29 Aug 2013
The Power of Progesterone
It’s time to talk about progesterone. This magical hormone is Snow White to the 7 Dwarves of menopause (Itchy, Bitchy, Bloaty, Sleepy, Sweaty, Forgetful and Psycho). She keeps them cool, calm and collected. Despite her role as Best Supporting Actress, she’s probably the most ignored of the bioidentical hormones.
So what’s progesterone? It is the hormone that a woman’s ovaries produce in the second half of her menstrual cycle. In the first 14 days of the cycle, estrogens are large and in charge! They grow the cells of the uterus to prepare it for implementation of a fertilized egg. At day 14, presumably when ovulation occurs, estrogen production wanes and progesterone kicks in. Progesterone’s job is to slow down the growth of the endometrial cells and to develop their function. If you become pregnant and a fertilized egg implants itself, progesterone levels will continue to rise. If not, progesterone drops signaling the start of menstruation and the whole process starts over again.
So, progesterone slows the growth of cells stimulated by estrogen and develops their function. But progesterone does a whole lot more. Progesterone receptors are located in the blood vessels, the liver, breast tissue, the bone, and the brain, and the hormone has an important influence in the functioning of all those parts of the body.
But here’s the thing. Most of your progesterone is produced by the ovaries. That means, when your ovaries slowly wind down their functioning through the menopausal years, progesterone production slows down right with it. If you’re not ovulating, you’re not making progesterone. Period.
Estrogens, however, can be produced by other cells in the body besides the ovaries, namely fat cells that convert testosterone into estrogens. Plus, we are all exposed to compounds in the environment that act like estrogen in our bodies (xenoestrogens). You can read about that here.
So, during perimenopause, progesterone is dropping but estrogens may not be, leading to a condition called estrogen dominance. This basically means that you don’t have enough progesterone to balance out the activity of the estrogens still floating around in the blood stream, not to mention the fact that you don’t have as much progesterone to have all of its beneficial effects on the blood vessels, bone, brain, etc. Estrogen dominance causes all kinds of symptoms such as:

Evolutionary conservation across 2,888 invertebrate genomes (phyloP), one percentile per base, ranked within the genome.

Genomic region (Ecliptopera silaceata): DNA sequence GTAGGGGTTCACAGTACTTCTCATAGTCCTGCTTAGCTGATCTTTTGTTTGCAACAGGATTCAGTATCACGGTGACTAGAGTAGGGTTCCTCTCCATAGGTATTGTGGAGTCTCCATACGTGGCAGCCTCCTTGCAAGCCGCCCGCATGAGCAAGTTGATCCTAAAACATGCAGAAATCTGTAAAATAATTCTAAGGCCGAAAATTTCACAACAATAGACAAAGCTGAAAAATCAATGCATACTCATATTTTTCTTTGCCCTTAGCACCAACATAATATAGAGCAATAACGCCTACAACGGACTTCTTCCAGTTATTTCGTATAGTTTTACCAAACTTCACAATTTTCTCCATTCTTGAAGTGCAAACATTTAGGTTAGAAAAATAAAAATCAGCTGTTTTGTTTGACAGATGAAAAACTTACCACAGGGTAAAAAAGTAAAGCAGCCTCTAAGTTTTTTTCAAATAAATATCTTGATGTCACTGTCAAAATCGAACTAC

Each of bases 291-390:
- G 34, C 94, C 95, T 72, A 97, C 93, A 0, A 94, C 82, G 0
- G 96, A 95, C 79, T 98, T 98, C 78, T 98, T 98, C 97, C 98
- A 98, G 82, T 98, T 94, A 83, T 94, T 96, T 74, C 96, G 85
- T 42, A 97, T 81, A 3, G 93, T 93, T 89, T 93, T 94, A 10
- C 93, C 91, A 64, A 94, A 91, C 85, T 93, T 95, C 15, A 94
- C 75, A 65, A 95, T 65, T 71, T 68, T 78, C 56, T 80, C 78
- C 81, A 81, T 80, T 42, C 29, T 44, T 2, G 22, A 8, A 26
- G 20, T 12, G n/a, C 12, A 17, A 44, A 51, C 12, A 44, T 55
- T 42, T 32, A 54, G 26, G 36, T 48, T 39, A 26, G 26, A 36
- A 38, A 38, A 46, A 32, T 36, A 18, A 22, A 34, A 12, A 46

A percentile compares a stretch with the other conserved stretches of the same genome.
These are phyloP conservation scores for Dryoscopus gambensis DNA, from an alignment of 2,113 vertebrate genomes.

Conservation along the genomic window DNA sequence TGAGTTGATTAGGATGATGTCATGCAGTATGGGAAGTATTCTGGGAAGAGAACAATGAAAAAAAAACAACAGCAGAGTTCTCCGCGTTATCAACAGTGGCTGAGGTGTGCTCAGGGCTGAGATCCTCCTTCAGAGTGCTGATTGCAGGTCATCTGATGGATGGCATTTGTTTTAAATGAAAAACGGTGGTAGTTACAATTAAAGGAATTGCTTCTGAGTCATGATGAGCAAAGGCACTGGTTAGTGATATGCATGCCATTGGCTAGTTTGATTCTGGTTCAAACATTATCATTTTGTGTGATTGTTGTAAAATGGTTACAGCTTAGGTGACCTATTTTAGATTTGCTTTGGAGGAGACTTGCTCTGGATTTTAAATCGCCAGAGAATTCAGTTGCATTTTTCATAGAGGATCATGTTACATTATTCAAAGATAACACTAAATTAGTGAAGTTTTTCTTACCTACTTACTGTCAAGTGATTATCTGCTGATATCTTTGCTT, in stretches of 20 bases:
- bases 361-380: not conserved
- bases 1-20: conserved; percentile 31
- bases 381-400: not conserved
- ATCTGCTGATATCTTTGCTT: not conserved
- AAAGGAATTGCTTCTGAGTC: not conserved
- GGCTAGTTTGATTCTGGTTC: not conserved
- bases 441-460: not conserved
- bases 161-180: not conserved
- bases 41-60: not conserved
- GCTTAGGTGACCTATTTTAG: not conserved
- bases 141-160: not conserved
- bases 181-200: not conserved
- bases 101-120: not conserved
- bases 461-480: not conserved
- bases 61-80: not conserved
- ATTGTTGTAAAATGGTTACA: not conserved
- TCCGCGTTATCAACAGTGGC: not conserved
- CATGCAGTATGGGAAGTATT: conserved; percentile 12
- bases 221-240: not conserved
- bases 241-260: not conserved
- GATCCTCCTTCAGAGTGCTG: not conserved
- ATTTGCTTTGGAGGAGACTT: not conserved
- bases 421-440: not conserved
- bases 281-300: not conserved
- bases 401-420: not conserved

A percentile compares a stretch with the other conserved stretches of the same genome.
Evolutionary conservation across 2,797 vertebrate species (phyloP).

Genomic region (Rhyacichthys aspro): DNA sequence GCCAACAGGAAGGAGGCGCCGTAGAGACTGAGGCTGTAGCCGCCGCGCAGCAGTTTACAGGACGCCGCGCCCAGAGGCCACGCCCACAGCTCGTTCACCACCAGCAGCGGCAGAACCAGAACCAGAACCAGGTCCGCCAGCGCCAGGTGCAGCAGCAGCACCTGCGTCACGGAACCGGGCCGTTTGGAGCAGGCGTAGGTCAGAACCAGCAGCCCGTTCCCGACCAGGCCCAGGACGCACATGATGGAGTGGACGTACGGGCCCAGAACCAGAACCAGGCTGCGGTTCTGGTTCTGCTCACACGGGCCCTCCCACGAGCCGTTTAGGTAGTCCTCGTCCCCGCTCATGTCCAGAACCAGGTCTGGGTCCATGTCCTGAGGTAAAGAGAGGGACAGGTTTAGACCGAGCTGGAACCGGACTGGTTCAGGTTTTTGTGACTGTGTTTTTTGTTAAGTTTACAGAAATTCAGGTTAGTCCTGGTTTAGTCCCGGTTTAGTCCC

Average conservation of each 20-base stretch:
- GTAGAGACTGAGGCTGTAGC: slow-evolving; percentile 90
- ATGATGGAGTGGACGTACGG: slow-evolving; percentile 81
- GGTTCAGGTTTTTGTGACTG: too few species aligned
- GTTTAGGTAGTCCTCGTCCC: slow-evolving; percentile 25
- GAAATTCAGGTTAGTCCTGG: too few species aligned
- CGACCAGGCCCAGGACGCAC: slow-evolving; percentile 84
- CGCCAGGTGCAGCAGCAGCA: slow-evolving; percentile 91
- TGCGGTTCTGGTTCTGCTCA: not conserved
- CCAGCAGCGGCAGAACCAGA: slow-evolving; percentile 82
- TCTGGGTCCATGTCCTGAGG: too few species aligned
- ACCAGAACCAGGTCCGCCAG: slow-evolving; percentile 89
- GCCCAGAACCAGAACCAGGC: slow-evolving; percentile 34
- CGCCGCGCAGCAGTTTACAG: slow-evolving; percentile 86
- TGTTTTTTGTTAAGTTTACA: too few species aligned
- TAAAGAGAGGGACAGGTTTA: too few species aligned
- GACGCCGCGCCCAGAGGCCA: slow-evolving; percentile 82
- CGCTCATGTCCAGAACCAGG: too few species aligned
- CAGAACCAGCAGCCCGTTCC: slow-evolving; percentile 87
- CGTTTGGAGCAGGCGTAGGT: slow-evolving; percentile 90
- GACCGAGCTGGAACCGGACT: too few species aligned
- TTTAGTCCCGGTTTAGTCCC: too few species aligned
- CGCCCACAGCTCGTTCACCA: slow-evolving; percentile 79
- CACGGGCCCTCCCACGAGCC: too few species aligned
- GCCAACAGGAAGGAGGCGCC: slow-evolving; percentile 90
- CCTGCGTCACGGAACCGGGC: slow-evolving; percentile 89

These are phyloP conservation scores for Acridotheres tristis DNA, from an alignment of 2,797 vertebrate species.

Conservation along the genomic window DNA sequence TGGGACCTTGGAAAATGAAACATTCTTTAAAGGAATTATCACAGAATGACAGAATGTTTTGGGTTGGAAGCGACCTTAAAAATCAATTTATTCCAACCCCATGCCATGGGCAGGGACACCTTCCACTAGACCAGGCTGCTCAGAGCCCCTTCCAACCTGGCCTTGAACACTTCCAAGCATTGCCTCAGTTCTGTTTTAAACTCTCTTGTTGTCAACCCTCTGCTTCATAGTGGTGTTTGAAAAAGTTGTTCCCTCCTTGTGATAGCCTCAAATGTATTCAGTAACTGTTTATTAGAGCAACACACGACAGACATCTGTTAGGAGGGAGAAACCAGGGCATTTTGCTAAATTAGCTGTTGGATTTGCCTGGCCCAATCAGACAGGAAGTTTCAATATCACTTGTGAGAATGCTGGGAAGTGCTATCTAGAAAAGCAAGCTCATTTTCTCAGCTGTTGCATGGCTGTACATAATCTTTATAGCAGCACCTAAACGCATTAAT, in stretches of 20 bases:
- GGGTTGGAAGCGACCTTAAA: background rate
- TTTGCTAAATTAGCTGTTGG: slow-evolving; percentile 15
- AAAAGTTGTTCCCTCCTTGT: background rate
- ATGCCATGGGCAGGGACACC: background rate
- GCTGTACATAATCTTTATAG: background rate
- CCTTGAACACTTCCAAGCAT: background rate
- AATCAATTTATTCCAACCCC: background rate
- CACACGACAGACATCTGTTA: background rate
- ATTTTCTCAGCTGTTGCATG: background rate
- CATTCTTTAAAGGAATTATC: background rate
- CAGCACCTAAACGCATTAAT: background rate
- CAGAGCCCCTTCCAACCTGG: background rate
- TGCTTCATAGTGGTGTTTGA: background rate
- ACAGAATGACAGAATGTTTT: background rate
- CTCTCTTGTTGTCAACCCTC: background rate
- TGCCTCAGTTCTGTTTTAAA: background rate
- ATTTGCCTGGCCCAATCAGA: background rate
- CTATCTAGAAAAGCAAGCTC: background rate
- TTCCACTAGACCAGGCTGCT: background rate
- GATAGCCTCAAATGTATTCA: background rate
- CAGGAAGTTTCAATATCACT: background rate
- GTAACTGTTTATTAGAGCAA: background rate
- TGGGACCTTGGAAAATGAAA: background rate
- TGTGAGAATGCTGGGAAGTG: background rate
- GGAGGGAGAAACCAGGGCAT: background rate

- Panic attacks
- Aching body and joints
- Breast tenderness
- Decreased sex drive
- Mood swings
- Allergy symptoms
- Weight gain
- Water retention
- Hair loss
- Heavy periods and bad cramps
Does any of this sound familiar? Welcome to perimenopause! So what’s the medical community been giving to women who complain of these symptoms since the 1950’s? Estrogen and antidepressants! This makes no sense. They likely need progesterone.
I have worked with dozens of women with perimenopausal and postmenopausal symptoms and 90% of them have some level of estrogen dominance on their hormone tests. So progesterone is the key. And the best part is that bioidentical progesterone is safe, easy to use and often resolves symptoms without the need for much estrogen, if any.
And p.s…if you don’t have a uterus, you STILL need natural progesterone! You don’t need synthetic progesterone (Provera®) which affects only your uterus, but doesn’t give you all the other goodies that go along with the natural form.
As always, I welcome your comments and questions.